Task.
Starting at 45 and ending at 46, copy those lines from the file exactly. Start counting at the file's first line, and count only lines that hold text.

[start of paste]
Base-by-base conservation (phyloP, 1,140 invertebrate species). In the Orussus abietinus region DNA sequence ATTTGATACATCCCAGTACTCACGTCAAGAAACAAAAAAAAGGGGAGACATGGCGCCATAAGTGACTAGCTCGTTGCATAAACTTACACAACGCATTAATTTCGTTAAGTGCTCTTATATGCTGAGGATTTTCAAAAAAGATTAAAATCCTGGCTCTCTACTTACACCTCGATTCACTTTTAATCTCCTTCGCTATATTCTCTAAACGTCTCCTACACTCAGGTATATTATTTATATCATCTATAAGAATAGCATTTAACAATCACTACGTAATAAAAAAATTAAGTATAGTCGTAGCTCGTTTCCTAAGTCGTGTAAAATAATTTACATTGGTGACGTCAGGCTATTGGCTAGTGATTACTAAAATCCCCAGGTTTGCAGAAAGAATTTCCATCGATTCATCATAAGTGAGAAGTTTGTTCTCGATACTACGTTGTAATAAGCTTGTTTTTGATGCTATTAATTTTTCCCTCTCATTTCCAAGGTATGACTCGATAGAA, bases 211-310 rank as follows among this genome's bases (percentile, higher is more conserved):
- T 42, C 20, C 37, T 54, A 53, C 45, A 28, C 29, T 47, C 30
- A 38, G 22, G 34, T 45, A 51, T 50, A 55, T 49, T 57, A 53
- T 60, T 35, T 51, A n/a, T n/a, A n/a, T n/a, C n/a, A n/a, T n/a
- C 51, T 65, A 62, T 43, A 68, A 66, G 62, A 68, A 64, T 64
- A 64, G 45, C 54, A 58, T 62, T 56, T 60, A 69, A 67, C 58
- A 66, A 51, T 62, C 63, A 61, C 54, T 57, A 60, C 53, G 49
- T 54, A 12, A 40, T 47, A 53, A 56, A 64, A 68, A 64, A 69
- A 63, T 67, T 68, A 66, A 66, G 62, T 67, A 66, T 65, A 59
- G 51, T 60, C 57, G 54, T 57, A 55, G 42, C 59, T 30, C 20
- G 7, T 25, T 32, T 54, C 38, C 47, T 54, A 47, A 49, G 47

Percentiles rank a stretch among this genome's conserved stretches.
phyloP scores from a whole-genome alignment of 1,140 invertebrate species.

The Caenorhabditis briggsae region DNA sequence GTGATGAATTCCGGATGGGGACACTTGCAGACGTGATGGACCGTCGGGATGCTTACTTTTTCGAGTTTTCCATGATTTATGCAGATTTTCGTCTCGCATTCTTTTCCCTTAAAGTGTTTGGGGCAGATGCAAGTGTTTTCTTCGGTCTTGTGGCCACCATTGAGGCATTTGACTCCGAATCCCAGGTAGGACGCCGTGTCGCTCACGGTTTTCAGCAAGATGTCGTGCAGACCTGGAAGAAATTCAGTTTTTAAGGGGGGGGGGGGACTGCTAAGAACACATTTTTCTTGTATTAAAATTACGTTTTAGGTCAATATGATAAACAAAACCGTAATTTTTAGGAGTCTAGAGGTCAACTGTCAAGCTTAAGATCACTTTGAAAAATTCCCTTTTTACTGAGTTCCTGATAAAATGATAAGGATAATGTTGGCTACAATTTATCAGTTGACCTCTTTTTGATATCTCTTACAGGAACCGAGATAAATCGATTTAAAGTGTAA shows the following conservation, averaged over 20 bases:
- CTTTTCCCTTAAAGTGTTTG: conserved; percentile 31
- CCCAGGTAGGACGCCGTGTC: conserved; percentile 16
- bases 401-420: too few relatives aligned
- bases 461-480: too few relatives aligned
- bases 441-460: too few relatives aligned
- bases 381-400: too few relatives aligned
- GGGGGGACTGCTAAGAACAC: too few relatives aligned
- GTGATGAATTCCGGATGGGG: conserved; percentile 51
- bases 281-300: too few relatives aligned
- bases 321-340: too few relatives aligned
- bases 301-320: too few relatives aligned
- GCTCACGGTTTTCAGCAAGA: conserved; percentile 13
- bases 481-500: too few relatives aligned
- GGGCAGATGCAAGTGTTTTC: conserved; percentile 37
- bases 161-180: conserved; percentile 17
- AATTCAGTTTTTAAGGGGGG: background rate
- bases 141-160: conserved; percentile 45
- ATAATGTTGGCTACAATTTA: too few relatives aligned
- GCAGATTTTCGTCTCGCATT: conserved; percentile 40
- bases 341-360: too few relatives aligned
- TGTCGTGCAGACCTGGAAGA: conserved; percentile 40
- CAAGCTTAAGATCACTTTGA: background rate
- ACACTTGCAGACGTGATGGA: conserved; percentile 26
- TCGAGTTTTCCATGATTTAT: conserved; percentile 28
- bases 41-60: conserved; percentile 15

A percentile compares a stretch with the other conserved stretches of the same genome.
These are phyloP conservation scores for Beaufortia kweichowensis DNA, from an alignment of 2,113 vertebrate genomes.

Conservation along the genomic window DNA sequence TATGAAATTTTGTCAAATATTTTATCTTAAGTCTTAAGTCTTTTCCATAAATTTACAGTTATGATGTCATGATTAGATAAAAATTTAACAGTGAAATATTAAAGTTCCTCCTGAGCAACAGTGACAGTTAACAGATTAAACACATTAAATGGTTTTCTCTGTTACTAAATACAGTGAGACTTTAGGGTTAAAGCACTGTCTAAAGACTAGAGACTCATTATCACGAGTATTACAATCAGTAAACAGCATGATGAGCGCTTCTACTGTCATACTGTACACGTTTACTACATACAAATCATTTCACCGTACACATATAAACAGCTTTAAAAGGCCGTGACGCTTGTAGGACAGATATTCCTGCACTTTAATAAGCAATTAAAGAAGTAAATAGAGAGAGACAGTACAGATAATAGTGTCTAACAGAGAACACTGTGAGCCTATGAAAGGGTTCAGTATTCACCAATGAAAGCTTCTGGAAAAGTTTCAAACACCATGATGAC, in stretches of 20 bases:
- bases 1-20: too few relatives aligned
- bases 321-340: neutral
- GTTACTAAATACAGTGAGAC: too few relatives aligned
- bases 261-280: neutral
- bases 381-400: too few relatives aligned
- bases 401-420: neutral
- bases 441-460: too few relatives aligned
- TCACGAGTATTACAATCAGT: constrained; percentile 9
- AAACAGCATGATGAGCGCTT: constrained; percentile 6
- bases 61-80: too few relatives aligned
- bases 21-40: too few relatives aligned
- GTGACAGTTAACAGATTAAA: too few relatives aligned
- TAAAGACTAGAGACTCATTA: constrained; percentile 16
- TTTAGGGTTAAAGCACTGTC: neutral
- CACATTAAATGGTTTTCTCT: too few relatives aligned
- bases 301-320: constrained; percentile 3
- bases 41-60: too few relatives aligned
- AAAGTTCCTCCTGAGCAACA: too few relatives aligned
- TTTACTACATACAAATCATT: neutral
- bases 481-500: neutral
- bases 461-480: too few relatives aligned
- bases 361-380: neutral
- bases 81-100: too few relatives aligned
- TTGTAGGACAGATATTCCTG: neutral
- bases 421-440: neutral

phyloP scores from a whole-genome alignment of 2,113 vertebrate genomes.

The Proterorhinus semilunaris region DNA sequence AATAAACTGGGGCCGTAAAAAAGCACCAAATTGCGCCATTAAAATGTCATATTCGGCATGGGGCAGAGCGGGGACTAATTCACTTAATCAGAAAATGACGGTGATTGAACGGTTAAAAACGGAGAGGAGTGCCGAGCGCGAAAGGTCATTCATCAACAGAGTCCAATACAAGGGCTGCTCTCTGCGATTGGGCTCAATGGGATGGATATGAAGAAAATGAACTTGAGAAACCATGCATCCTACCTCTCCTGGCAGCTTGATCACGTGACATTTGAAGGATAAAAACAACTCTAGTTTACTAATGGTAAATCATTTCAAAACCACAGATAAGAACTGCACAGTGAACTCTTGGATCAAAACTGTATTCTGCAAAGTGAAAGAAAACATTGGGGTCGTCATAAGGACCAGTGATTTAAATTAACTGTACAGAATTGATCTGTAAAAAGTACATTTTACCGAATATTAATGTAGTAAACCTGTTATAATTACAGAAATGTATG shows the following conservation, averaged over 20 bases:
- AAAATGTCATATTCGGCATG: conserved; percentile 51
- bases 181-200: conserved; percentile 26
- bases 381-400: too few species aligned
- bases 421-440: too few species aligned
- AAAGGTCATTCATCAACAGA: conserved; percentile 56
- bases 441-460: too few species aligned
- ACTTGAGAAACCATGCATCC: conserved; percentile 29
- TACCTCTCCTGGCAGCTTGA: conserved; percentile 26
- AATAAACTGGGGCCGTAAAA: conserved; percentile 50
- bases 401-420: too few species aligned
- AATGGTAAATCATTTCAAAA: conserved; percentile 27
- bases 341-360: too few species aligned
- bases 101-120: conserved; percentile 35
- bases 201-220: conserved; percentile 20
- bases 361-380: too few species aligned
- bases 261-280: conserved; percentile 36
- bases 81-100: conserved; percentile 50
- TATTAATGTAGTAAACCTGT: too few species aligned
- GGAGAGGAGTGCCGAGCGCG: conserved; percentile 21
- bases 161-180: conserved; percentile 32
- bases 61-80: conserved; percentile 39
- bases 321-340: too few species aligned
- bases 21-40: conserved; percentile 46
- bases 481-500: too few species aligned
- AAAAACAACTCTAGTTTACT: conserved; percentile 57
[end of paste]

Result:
- GTTACTAAATACAGTGAGAC: too few relatives aligned
- bases 261-280: neutral